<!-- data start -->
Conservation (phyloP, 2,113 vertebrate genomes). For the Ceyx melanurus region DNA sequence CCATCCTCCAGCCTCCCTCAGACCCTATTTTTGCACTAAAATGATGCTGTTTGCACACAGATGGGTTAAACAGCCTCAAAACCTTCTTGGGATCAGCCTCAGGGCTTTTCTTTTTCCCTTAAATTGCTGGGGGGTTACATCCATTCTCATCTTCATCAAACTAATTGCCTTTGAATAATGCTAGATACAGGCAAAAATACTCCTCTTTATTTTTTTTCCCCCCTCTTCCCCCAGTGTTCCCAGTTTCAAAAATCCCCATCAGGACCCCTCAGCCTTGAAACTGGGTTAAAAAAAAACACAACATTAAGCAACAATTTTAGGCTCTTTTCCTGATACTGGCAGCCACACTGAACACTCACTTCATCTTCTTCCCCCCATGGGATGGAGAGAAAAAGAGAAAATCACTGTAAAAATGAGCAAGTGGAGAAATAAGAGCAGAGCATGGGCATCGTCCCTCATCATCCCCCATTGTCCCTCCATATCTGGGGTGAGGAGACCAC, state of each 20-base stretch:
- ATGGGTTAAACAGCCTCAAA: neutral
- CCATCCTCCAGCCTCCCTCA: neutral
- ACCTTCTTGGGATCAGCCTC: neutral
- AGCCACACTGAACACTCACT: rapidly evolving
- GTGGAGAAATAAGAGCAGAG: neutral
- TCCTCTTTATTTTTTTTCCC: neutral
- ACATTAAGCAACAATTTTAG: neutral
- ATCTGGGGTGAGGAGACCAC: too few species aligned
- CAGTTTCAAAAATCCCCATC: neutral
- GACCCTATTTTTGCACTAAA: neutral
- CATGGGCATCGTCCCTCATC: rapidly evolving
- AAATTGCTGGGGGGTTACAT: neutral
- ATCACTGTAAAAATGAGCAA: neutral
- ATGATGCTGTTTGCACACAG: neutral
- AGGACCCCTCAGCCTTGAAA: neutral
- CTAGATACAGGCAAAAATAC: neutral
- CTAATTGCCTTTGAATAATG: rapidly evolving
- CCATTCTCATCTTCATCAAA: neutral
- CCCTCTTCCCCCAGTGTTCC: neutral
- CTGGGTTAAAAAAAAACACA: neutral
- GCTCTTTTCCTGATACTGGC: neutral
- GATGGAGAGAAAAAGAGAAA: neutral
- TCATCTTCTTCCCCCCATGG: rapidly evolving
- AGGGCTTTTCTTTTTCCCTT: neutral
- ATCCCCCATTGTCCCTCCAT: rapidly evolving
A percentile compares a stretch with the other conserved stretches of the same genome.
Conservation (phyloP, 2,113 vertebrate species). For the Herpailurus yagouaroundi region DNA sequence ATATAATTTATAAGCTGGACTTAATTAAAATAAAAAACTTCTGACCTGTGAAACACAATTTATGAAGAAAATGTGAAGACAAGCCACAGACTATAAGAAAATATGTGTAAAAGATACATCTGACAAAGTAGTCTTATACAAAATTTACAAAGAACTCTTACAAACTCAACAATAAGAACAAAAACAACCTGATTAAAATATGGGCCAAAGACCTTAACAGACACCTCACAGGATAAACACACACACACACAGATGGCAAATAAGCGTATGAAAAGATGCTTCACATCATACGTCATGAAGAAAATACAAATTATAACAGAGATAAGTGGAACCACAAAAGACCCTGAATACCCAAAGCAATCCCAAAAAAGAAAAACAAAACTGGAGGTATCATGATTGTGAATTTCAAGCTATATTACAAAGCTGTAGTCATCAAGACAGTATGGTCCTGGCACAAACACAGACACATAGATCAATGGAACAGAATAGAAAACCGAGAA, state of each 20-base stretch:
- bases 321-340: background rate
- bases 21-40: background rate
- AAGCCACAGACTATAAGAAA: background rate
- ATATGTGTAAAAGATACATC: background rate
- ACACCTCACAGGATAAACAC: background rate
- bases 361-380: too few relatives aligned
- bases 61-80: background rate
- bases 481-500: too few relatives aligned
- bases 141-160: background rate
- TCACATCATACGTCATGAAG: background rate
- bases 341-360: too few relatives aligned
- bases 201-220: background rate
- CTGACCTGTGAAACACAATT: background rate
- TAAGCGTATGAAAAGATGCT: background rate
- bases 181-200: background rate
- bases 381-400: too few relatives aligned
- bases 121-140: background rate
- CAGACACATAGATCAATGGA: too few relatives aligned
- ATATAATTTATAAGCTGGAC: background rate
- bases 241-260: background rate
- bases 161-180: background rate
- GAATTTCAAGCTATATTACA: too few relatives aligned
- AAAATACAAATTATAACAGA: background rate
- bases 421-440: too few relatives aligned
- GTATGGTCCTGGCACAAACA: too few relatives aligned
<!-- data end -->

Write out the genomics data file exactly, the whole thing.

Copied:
Conservation (phyloP, 2,113 vertebrate genomes). For the Ceyx melanurus region DNA sequence CCATCCTCCAGCCTCCCTCAGACCCTATTTTTGCACTAAAATGATGCTGTTTGCACACAGATGGGTTAAACAGCCTCAAAACCTTCTTGGGATCAGCCTCAGGGCTTTTCTTTTTCCCTTAAATTGCTGGGGGGTTACATCCATTCTCATCTTCATCAAACTAATTGCCTTTGAATAATGCTAGATACAGGCAAAAATACTCCTCTTTATTTTTTTTCCCCCCTCTTCCCCCAGTGTTCCCAGTTTCAAAAATCCCCATCAGGACCCCTCAGCCTTGAAACTGGGTTAAAAAAAAACACAACATTAAGCAACAATTTTAGGCTCTTTTCCTGATACTGGCAGCCACACTGAACACTCACTTCATCTTCTTCCCCCCATGGGATGGAGAGAAAAAGAGAAAATCACTGTAAAAATGAGCAAGTGGAGAAATAAGAGCAGAGCATGGGCATCGTCCCTCATCATCCCCCATTGTCCCTCCATATCTGGGGTGAGGAGACCAC, state of each 20-base stretch:
- ATGGGTTAAACAGCCTCAAA: neutral
- CCATCCTCCAGCCTCCCTCA: neutral
- ACCTTCTTGGGATCAGCCTC: neutral
- AGCCACACTGAACACTCACT: rapidly evolving
- GTGGAGAAATAAGAGCAGAG: neutral
- TCCTCTTTATTTTTTTTCCC: neutral
- ACATTAAGCAACAATTTTAG: neutral
- ATCTGGGGTGAGGAGACCAC: too few species aligned
- CAGTTTCAAAAATCCCCATC: neutral
- GACCCTATTTTTGCACTAAA: neutral
- CATGGGCATCGTCCCTCATC: rapidly evolving
- AAATTGCTGGGGGGTTACAT: neutral
- ATCACTGTAAAAATGAGCAA: neutral
- ATGATGCTGTTTGCACACAG: neutral
- AGGACCCCTCAGCCTTGAAA: neutral
- CTAGATACAGGCAAAAATAC: neutral
- CTAATTGCCTTTGAATAATG: rapidly evolving
- CCATTCTCATCTTCATCAAA: neutral
- CCCTCTTCCCCCAGTGTTCC: neutral
- CTGGGTTAAAAAAAAACACA: neutral
- GCTCTTTTCCTGATACTGGC: neutral
- GATGGAGAGAAAAAGAGAAA: neutral
- TCATCTTCTTCCCCCCATGG: rapidly evolving
- AGGGCTTTTCTTTTTCCCTT: neutral
- ATCCCCCATTGTCCCTCCAT: rapidly evolving
A percentile compares a stretch with the other conserved stretches of the same genome.
Conservation (phyloP, 2,113 vertebrate species). For the Herpailurus yagouaroundi region DNA sequence ATATAATTTATAAGCTGGACTTAATTAAAATAAAAAACTTCTGACCTGTGAAACACAATTTATGAAGAAAATGTGAAGACAAGCCACAGACTATAAGAAAATATGTGTAAAAGATACATCTGACAAAGTAGTCTTATACAAAATTTACAAAGAACTCTTACAAACTCAACAATAAGAACAAAAACAACCTGATTAAAATATGGGCCAAAGACCTTAACAGACACCTCACAGGATAAACACACACACACACAGATGGCAAATAAGCGTATGAAAAGATGCTTCACATCATACGTCATGAAGAAAATACAAATTATAACAGAGATAAGTGGAACCACAAAAGACCCTGAATACCCAAAGCAATCCCAAAAAAGAAAAACAAAACTGGAGGTATCATGATTGTGAATTTCAAGCTATATTACAAAGCTGTAGTCATCAAGACAGTATGGTCCTGGCACAAACACAGACACATAGATCAATGGAACAGAATAGAAAACCGAGAA, state of each 20-base stretch:
- bases 321-340: background rate
- bases 21-40: background rate
- AAGCCACAGACTATAAGAAA: background rate
- ATATGTGTAAAAGATACATC: background rate
- ACACCTCACAGGATAAACAC: background rate
- bases 361-380: too few relatives aligned
- bases 61-80: background rate
- bases 481-500: too few relatives aligned
- bases 141-160: background rate
- TCACATCATACGTCATGAAG: background rate
- bases 341-360: too few relatives aligned
- bases 201-220: background rate
- CTGACCTGTGAAACACAATT: background rate
- TAAGCGTATGAAAAGATGCT: background rate
- bases 181-200: background rate
- bases 381-400: too few relatives aligned
- bases 121-140: background rate
- CAGACACATAGATCAATGGA: too few relatives aligned
- ATATAATTTATAAGCTGGAC: background rate
- bases 241-260: background rate
- bases 161-180: background rate
- GAATTTCAAGCTATATTACA: too few relatives aligned
- AAAATACAAATTATAACAGA: background rate
- bases 421-440: too few relatives aligned
- GTATGGTCCTGGCACAAACA: too few relatives aligned